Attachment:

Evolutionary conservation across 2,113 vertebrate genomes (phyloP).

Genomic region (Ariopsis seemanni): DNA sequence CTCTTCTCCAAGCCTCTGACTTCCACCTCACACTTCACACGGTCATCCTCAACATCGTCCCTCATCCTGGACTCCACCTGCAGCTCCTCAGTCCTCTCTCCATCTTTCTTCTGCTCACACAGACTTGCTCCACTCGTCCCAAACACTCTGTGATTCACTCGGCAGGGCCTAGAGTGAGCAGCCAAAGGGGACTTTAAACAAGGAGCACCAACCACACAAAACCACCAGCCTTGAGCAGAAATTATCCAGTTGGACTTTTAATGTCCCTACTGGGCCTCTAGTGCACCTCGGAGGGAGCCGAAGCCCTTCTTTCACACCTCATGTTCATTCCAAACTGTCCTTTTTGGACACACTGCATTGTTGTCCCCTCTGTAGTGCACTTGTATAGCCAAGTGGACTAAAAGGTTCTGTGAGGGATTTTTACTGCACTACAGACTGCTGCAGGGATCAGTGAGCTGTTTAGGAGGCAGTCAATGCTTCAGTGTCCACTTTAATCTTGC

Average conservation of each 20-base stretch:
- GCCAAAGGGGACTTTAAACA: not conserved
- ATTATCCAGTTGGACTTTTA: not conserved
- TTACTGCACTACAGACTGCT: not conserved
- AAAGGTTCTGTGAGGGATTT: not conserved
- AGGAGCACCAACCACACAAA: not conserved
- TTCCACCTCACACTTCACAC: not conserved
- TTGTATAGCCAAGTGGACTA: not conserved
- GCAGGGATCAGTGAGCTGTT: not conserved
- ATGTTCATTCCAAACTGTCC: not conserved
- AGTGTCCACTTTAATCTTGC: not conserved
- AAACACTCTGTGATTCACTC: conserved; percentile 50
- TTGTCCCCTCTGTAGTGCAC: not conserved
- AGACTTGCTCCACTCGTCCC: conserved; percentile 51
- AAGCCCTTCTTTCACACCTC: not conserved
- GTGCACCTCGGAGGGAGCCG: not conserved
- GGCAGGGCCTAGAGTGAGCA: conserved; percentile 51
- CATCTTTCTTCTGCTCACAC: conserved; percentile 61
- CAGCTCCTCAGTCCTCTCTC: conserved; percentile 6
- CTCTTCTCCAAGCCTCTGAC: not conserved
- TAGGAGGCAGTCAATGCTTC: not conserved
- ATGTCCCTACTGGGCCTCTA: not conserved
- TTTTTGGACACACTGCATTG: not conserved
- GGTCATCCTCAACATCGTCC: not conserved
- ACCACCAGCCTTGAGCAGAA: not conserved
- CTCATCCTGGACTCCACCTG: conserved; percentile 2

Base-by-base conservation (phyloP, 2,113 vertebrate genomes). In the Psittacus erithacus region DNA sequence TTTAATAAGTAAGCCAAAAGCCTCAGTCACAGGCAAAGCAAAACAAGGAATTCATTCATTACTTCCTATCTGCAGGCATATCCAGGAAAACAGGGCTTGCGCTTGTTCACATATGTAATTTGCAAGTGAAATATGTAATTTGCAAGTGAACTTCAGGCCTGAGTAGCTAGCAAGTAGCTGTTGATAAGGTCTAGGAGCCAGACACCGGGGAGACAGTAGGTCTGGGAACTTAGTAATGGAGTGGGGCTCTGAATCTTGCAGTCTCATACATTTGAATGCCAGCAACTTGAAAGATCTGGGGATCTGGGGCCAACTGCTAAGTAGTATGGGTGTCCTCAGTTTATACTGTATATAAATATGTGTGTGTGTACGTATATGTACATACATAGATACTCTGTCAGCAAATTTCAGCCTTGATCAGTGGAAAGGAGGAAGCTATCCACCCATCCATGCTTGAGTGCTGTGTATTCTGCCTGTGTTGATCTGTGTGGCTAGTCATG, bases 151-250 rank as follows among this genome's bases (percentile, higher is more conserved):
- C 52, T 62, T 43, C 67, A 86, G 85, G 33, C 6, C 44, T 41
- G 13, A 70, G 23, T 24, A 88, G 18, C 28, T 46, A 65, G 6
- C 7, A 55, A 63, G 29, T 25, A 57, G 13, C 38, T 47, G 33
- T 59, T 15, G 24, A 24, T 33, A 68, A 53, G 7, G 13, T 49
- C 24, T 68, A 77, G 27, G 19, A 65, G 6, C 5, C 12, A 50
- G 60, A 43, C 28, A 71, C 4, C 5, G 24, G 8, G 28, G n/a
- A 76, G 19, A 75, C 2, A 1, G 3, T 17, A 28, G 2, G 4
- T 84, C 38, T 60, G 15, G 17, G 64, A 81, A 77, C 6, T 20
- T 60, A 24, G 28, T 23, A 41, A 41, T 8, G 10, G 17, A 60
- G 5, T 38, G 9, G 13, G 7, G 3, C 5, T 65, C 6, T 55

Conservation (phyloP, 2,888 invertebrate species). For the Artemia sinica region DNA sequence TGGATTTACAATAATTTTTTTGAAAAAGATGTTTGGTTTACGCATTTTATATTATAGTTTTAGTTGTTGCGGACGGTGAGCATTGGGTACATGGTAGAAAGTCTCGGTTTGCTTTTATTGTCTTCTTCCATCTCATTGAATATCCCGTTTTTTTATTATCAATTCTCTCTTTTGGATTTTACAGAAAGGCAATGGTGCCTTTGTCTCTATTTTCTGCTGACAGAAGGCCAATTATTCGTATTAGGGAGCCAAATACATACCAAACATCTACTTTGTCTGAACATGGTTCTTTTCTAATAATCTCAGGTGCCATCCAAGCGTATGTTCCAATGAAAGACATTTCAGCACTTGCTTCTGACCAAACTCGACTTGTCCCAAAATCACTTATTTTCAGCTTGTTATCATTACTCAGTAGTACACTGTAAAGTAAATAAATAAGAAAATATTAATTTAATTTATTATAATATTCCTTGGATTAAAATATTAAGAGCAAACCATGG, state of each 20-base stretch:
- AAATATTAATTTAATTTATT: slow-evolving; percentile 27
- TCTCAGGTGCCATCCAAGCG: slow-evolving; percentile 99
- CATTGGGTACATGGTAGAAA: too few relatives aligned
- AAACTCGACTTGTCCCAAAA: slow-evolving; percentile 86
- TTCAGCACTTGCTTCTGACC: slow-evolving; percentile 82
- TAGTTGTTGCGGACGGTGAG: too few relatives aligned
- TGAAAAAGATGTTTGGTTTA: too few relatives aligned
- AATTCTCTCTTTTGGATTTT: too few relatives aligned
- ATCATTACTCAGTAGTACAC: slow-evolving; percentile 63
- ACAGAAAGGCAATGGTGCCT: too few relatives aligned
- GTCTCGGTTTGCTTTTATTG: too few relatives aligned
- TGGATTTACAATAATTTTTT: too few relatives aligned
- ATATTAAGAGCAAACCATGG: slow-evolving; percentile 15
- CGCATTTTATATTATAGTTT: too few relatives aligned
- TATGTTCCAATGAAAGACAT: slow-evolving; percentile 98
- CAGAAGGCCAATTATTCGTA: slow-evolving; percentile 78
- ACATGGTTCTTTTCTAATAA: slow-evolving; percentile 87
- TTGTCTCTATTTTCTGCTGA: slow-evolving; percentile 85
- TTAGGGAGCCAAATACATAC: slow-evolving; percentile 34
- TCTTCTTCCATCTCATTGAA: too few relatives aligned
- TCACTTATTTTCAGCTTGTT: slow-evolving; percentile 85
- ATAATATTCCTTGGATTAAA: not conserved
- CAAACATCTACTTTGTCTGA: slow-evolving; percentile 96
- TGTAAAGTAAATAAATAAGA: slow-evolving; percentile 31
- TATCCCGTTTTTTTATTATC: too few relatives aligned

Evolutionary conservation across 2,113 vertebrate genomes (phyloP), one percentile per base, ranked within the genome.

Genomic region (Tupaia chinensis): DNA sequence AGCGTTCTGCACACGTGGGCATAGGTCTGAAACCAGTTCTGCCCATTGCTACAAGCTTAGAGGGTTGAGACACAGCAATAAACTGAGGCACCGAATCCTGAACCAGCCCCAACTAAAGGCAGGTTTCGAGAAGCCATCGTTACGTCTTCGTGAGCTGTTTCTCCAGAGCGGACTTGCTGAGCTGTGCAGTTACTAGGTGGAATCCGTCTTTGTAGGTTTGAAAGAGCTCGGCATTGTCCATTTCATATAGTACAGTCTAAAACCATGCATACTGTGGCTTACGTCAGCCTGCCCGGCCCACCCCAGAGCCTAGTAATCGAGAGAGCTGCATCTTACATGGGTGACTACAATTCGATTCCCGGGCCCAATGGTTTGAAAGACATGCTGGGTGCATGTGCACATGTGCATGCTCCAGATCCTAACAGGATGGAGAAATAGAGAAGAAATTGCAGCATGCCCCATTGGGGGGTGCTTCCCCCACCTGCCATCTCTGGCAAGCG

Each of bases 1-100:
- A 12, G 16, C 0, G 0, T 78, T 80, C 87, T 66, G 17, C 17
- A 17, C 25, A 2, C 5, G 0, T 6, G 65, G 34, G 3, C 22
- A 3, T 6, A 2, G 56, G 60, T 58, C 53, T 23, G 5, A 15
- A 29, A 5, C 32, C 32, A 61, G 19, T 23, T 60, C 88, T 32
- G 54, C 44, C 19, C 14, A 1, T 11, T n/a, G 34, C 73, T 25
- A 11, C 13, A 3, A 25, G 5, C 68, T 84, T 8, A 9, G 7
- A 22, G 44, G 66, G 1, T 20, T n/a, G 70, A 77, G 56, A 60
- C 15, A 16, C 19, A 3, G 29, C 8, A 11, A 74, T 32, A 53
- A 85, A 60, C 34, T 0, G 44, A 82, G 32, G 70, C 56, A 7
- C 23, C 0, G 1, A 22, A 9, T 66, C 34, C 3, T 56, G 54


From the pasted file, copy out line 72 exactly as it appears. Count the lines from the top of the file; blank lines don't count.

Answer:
- A 29, A 5, C 32, C 32, A 61, G 19, T 23, T 60, C 88, T 32